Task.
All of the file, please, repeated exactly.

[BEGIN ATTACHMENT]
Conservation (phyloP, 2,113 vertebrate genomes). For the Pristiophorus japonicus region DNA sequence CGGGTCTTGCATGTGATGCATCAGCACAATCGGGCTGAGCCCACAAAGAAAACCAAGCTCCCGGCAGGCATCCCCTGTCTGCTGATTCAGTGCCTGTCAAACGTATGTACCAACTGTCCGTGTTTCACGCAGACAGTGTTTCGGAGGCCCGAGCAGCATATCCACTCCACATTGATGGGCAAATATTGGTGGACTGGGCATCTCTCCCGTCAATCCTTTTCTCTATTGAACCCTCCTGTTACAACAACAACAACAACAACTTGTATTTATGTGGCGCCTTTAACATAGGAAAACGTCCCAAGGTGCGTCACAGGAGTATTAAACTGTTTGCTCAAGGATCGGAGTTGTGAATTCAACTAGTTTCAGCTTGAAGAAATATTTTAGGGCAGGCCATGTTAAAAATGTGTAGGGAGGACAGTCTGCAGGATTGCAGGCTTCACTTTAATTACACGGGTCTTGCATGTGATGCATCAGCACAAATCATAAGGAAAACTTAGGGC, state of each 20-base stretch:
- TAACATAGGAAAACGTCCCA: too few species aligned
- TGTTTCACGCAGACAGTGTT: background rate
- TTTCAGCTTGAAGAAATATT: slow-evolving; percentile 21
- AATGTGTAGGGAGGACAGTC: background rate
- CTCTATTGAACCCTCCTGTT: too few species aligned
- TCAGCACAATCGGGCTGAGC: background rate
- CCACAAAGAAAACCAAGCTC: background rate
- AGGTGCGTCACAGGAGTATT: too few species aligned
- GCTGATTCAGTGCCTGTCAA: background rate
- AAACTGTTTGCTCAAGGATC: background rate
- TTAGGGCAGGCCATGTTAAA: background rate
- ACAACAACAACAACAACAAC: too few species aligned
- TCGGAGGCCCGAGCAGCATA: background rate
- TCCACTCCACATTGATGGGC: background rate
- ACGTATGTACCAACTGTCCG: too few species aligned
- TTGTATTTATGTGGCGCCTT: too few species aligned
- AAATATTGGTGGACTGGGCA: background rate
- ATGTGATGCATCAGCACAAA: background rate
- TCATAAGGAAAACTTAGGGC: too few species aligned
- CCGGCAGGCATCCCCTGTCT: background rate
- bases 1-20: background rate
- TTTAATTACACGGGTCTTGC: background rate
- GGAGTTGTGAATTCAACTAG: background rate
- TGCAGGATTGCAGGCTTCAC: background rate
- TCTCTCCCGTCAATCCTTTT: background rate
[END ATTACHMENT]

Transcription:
Conservation (phyloP, 2,113 vertebrate genomes). For the Pristiophorus japonicus region DNA sequence CGGGTCTTGCATGTGATGCATCAGCACAATCGGGCTGAGCCCACAAAGAAAACCAAGCTCCCGGCAGGCATCCCCTGTCTGCTGATTCAGTGCCTGTCAAACGTATGTACCAACTGTCCGTGTTTCACGCAGACAGTGTTTCGGAGGCCCGAGCAGCATATCCACTCCACATTGATGGGCAAATATTGGTGGACTGGGCATCTCTCCCGTCAATCCTTTTCTCTATTGAACCCTCCTGTTACAACAACAACAACAACAACTTGTATTTATGTGGCGCCTTTAACATAGGAAAACGTCCCAAGGTGCGTCACAGGAGTATTAAACTGTTTGCTCAAGGATCGGAGTTGTGAATTCAACTAGTTTCAGCTTGAAGAAATATTTTAGGGCAGGCCATGTTAAAAATGTGTAGGGAGGACAGTCTGCAGGATTGCAGGCTTCACTTTAATTACACGGGTCTTGCATGTGATGCATCAGCACAAATCATAAGGAAAACTTAGGGC, state of each 20-base stretch:
- TAACATAGGAAAACGTCCCA: too few species aligned
- TGTTTCACGCAGACAGTGTT: background rate
- TTTCAGCTTGAAGAAATATT: slow-evolving; percentile 21
- AATGTGTAGGGAGGACAGTC: background rate
- CTCTATTGAACCCTCCTGTT: too few species aligned
- TCAGCACAATCGGGCTGAGC: background rate
- CCACAAAGAAAACCAAGCTC: background rate
- AGGTGCGTCACAGGAGTATT: too few species aligned
- GCTGATTCAGTGCCTGTCAA: background rate
- AAACTGTTTGCTCAAGGATC: background rate
- TTAGGGCAGGCCATGTTAAA: background rate
- ACAACAACAACAACAACAAC: too few species aligned
- TCGGAGGCCCGAGCAGCATA: background rate
- TCCACTCCACATTGATGGGC: background rate
- ACGTATGTACCAACTGTCCG: too few species aligned
- TTGTATTTATGTGGCGCCTT: too few species aligned
- AAATATTGGTGGACTGGGCA: background rate
- ATGTGATGCATCAGCACAAA: background rate
- TCATAAGGAAAACTTAGGGC: too few species aligned
- CCGGCAGGCATCCCCTGTCT: background rate
- bases 1-20: background rate
- TTTAATTACACGGGTCTTGC: background rate
- GGAGTTGTGAATTCAACTAG: background rate
- TGCAGGATTGCAGGCTTCAC: background rate
- TCTCTCCCGTCAATCCTTTT: background rate